GDPR: The pains & gains for marketing your business in 2018

By Joanne Curtis

At the beginning of this year, we gave you a detailed overview of what the General Data Protection Regulation (short for GDPR) entails and has in store for all website owners/users.

The key aim of the GDPR is to process data from private people in a lawful and transparent manner.

Now, lets analyze what all these changes mean for Digital Marketing and business owners.

Many Marketers and business owners don´t like the changes that implementing GDPR has created. But there are positive sides to it, which we should definitely not forget to talk about.

What are the main pains?

Asking past subscribers for consent

In the past weeks, especially during the last five days leading up to May 25th,  many of us  were inundated with emails, asking us to opt in and remain on the respective newsletter list.

And that was the main challenge: The necessity to send out an email asking for consent from every subscriber on your email list,  unless you had already asked for consent beforehand. Additionally, you must have a record of this written/recorded consent.

And everybody who did not give you consent, who did not specifically opt-in again for your newsletter, needed to be removed from your list and shouldn´t be contacted,  nor should their data be stored by your organisation. Many of us, lost a lot of email contacts (who had been diligently acquired and nurtured over the years)  –  which was possibly the most frustrating experience so far.

Asking new subscribers for consent and keeping a record of that

The next pain points are required website updates, with regards to consent for precise marketing efforts envisioned in the future.   You are no longer allowed to offer somebody a download of a freebie in exchange for their email address, and to then add this email address to your newsletter list without specifically having asked for the consent of this subscriber.  If you continue doing this, you could potentially get surprised by a hefty fine.   You cannot ask an email subscriber to give consent for email marketing as a condition for receiving your freebie. Therefore, it is important to get specific consent from a subscriber before adding him or her  to your general email newsletter.

However, many email providers supported this process and made a fairly simple set up for  the required actions. MailChimp has even provided a template for this  purpose:

MAilChimp helps with GDPR
MailChimp provides GDPR specific fields for your opt-in email

While in the past,  many of us will often have had a pre-ticked checkbox for the newsletter sign-up on your contact form,  or even just carried them over automatically to the general newsletter list; we must  now re-evaluate this procedure, as this goes against the new GDPR. The way to go now, is to add a voluntary checkbox/drop-down menu on your opt-in page.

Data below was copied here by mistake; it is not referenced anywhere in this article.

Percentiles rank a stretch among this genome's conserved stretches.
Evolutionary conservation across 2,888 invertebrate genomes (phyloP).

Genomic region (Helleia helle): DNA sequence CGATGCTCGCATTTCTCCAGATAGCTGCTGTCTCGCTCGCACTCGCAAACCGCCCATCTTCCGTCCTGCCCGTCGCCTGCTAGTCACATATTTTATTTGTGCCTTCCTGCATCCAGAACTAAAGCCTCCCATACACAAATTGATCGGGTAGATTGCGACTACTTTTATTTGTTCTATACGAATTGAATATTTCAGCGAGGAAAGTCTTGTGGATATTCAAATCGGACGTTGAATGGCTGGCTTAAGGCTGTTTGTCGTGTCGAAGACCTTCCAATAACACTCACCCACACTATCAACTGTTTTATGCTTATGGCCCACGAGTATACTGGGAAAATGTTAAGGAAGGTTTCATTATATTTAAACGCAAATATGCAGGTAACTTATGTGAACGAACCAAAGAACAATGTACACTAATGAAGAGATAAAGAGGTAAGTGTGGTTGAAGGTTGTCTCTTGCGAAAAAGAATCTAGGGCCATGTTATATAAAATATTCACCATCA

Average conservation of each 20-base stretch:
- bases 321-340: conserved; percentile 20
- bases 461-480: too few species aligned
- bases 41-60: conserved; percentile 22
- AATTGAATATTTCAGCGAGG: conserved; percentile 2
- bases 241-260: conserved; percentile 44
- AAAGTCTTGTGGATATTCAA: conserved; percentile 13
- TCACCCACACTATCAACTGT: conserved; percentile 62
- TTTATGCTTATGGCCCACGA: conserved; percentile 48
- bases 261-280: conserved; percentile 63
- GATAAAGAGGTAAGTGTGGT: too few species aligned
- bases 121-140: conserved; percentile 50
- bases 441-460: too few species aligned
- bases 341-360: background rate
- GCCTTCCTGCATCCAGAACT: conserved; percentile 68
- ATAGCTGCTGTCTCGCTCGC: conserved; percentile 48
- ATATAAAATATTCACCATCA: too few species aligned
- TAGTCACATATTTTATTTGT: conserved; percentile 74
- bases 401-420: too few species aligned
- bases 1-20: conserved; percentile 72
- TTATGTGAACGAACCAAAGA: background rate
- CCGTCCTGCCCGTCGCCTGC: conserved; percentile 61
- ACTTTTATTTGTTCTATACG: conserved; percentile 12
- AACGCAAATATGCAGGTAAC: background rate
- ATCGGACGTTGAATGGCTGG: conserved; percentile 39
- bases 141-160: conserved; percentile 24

However, there is another small roadblock here. People often just overlook that little checkbox asking to opt-in for the newsletter. There is an alternative for that as well. You give a yes-or-no choice to opt-in, but it is mandatory to pick one option. Below is a great example:

Keen: How to ask for newsletter subscriber
Amy Porterfield shows us how to ask for the newsletter consent

Updating your website

Another challenge for business owners is to take care of their website, including the theme and plug-ins being used to ensure these are up to date and GDPR compliant. That includes checking if the SSL certificate is in place, understanding where and how data is processed, stored and how long it is kept. Furthermore, people have the right to request any information your business may hold on them and can even request full deletion of their data straight away.

Keen is secure
Our website is SSL secure

What are the main gains?

 Quality of leads

AA big gain is the quality of leads you hold in your hands from your previous list. These subscribers will be surely engaged and interested in your brand and offering, the blog posts you publish or the podcasts you release. Ultimately, they are easier to convert into customers or clients at the end – so just focus on the opportunity in front of you. After all,  some email hygiene from time to time doesn’t hurt.  Your customer acquisition costs will focus on potential leads,  instead of wasting your budget on cold contacts and an outdated mailing list, feeding your email service provider good money. Furthermore,  you can count on the good quality leads you’ll be gaining from now on since you make it crystal clear, what a newsletter sign up on your website offers to the subscriber who actively opts-in.

Website up to date

Another gain is that your website will be alleviated up to the highest standards of  security and data protection. Your website must be up to date in any case, and you want to assure a safe web experience for your online visitors and avoid unfavourable PR about hacks or stolen sensitive user-data.

Let’s get this straight

GDPR did not just hit us with a surprise – it was released 2 years ago and has since come into enforcement. Anybody who is doing business with EU clients,  or who is located in the EEA has to adhere to this and it only pushes us to be more precise, to target better, focus on warm leads and to be productive,  rather than broad. It tickles our entrepreneurial spirit to invent new exciting ways of marketing potential audiences effectively within a given budget. Sounds exciting? That’s what we think.

Dry the tears, countless untapped digital marketing opportunities have never even been touched by most of the crestfallen businesses across Europe!

If you require any further assistance on GDPR or like to discuss some digital marketing ideas, simply get in touch with us TODAY.